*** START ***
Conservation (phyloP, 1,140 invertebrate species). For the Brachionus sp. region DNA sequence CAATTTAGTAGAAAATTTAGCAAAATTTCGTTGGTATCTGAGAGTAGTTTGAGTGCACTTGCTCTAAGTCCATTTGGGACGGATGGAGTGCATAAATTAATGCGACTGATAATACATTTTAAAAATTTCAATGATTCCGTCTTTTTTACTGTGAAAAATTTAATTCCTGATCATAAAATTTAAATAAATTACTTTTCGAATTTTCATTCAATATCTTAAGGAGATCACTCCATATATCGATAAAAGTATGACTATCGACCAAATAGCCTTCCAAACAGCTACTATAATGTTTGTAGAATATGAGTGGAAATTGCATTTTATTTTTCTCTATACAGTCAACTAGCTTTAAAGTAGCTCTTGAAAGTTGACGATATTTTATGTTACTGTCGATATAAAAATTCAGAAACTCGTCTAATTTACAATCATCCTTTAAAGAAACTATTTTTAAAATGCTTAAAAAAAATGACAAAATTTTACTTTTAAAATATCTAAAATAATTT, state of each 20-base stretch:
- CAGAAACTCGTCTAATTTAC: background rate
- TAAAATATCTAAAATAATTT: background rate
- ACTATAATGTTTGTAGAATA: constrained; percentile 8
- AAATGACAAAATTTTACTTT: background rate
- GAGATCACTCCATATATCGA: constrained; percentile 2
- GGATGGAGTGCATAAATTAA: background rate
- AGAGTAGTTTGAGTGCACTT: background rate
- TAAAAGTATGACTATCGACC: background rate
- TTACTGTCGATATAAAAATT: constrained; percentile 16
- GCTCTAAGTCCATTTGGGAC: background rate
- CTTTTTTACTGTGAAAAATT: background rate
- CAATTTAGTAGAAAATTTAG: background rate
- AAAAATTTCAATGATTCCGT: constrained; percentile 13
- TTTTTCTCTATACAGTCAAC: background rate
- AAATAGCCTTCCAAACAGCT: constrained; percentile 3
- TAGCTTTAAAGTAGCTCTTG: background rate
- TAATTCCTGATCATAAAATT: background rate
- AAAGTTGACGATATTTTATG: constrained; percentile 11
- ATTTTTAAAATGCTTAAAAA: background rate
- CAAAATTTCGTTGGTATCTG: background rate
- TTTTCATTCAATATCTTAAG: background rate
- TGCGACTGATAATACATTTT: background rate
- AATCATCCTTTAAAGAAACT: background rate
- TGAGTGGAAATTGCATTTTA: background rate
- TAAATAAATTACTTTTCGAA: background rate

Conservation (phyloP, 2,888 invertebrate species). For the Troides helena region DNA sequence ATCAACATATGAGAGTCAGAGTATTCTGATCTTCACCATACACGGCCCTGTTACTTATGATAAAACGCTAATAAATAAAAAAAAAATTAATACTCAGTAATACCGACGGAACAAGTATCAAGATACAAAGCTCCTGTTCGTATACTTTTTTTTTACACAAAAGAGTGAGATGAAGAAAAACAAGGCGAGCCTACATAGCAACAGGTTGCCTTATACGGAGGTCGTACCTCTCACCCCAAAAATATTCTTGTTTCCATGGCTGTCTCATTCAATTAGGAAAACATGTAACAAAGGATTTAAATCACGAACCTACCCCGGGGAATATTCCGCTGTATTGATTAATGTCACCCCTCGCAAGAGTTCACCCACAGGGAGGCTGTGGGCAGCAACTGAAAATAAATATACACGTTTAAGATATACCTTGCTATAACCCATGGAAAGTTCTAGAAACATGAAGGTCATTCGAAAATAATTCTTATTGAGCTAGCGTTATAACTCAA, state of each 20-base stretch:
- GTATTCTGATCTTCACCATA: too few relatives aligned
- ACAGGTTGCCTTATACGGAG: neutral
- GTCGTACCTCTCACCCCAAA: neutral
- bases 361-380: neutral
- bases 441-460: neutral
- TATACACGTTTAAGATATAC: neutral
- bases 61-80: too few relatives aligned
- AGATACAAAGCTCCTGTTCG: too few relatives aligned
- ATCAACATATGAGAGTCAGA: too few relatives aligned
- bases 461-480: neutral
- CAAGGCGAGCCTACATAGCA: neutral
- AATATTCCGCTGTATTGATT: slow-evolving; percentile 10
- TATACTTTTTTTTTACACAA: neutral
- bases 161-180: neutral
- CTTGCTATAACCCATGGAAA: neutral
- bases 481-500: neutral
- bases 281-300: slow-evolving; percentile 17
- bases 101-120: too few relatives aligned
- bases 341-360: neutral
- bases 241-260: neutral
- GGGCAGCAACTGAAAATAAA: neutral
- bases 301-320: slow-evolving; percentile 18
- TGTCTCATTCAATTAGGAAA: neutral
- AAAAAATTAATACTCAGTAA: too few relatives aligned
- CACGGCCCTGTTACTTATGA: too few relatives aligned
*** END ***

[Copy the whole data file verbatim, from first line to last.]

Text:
Conservation (phyloP, 1,140 invertebrate species). For the Brachionus sp. region DNA sequence CAATTTAGTAGAAAATTTAGCAAAATTTCGTTGGTATCTGAGAGTAGTTTGAGTGCACTTGCTCTAAGTCCATTTGGGACGGATGGAGTGCATAAATTAATGCGACTGATAATACATTTTAAAAATTTCAATGATTCCGTCTTTTTTACTGTGAAAAATTTAATTCCTGATCATAAAATTTAAATAAATTACTTTTCGAATTTTCATTCAATATCTTAAGGAGATCACTCCATATATCGATAAAAGTATGACTATCGACCAAATAGCCTTCCAAACAGCTACTATAATGTTTGTAGAATATGAGTGGAAATTGCATTTTATTTTTCTCTATACAGTCAACTAGCTTTAAAGTAGCTCTTGAAAGTTGACGATATTTTATGTTACTGTCGATATAAAAATTCAGAAACTCGTCTAATTTACAATCATCCTTTAAAGAAACTATTTTTAAAATGCTTAAAAAAAATGACAAAATTTTACTTTTAAAATATCTAAAATAATTT, state of each 20-base stretch:
- CAGAAACTCGTCTAATTTAC: background rate
- TAAAATATCTAAAATAATTT: background rate
- ACTATAATGTTTGTAGAATA: constrained; percentile 8
- AAATGACAAAATTTTACTTT: background rate
- GAGATCACTCCATATATCGA: constrained; percentile 2
- GGATGGAGTGCATAAATTAA: background rate
- AGAGTAGTTTGAGTGCACTT: background rate
- TAAAAGTATGACTATCGACC: background rate
- TTACTGTCGATATAAAAATT: constrained; percentile 16
- GCTCTAAGTCCATTTGGGAC: background rate
- CTTTTTTACTGTGAAAAATT: background rate
- CAATTTAGTAGAAAATTTAG: background rate
- AAAAATTTCAATGATTCCGT: constrained; percentile 13
- TTTTTCTCTATACAGTCAAC: background rate
- AAATAGCCTTCCAAACAGCT: constrained; percentile 3
- TAGCTTTAAAGTAGCTCTTG: background rate
- TAATTCCTGATCATAAAATT: background rate
- AAAGTTGACGATATTTTATG: constrained; percentile 11
- ATTTTTAAAATGCTTAAAAA: background rate
- CAAAATTTCGTTGGTATCTG: background rate
- TTTTCATTCAATATCTTAAG: background rate
- TGCGACTGATAATACATTTT: background rate
- AATCATCCTTTAAAGAAACT: background rate
- TGAGTGGAAATTGCATTTTA: background rate
- TAAATAAATTACTTTTCGAA: background rate

Conservation (phyloP, 2,888 invertebrate species). For the Troides helena region DNA sequence ATCAACATATGAGAGTCAGAGTATTCTGATCTTCACCATACACGGCCCTGTTACTTATGATAAAACGCTAATAAATAAAAAAAAAATTAATACTCAGTAATACCGACGGAACAAGTATCAAGATACAAAGCTCCTGTTCGTATACTTTTTTTTTACACAAAAGAGTGAGATGAAGAAAAACAAGGCGAGCCTACATAGCAACAGGTTGCCTTATACGGAGGTCGTACCTCTCACCCCAAAAATATTCTTGTTTCCATGGCTGTCTCATTCAATTAGGAAAACATGTAACAAAGGATTTAAATCACGAACCTACCCCGGGGAATATTCCGCTGTATTGATTAATGTCACCCCTCGCAAGAGTTCACCCACAGGGAGGCTGTGGGCAGCAACTGAAAATAAATATACACGTTTAAGATATACCTTGCTATAACCCATGGAAAGTTCTAGAAACATGAAGGTCATTCGAAAATAATTCTTATTGAGCTAGCGTTATAACTCAA, state of each 20-base stretch:
- GTATTCTGATCTTCACCATA: too few relatives aligned
- ACAGGTTGCCTTATACGGAG: neutral
- GTCGTACCTCTCACCCCAAA: neutral
- bases 361-380: neutral
- bases 441-460: neutral
- TATACACGTTTAAGATATAC: neutral
- bases 61-80: too few relatives aligned
- AGATACAAAGCTCCTGTTCG: too few relatives aligned
- ATCAACATATGAGAGTCAGA: too few relatives aligned
- bases 461-480: neutral
- CAAGGCGAGCCTACATAGCA: neutral
- AATATTCCGCTGTATTGATT: slow-evolving; percentile 10
- TATACTTTTTTTTTACACAA: neutral
- bases 161-180: neutral
- CTTGCTATAACCCATGGAAA: neutral
- bases 481-500: neutral
- bases 281-300: slow-evolving; percentile 17
- bases 101-120: too few relatives aligned
- bases 341-360: neutral
- bases 241-260: neutral
- GGGCAGCAACTGAAAATAAA: neutral
- bases 301-320: slow-evolving; percentile 18
- TGTCTCATTCAATTAGGAAA: neutral
- AAAAAATTAATACTCAGTAA: too few relatives aligned
- CACGGCCCTGTTACTTATGA: too few relatives aligned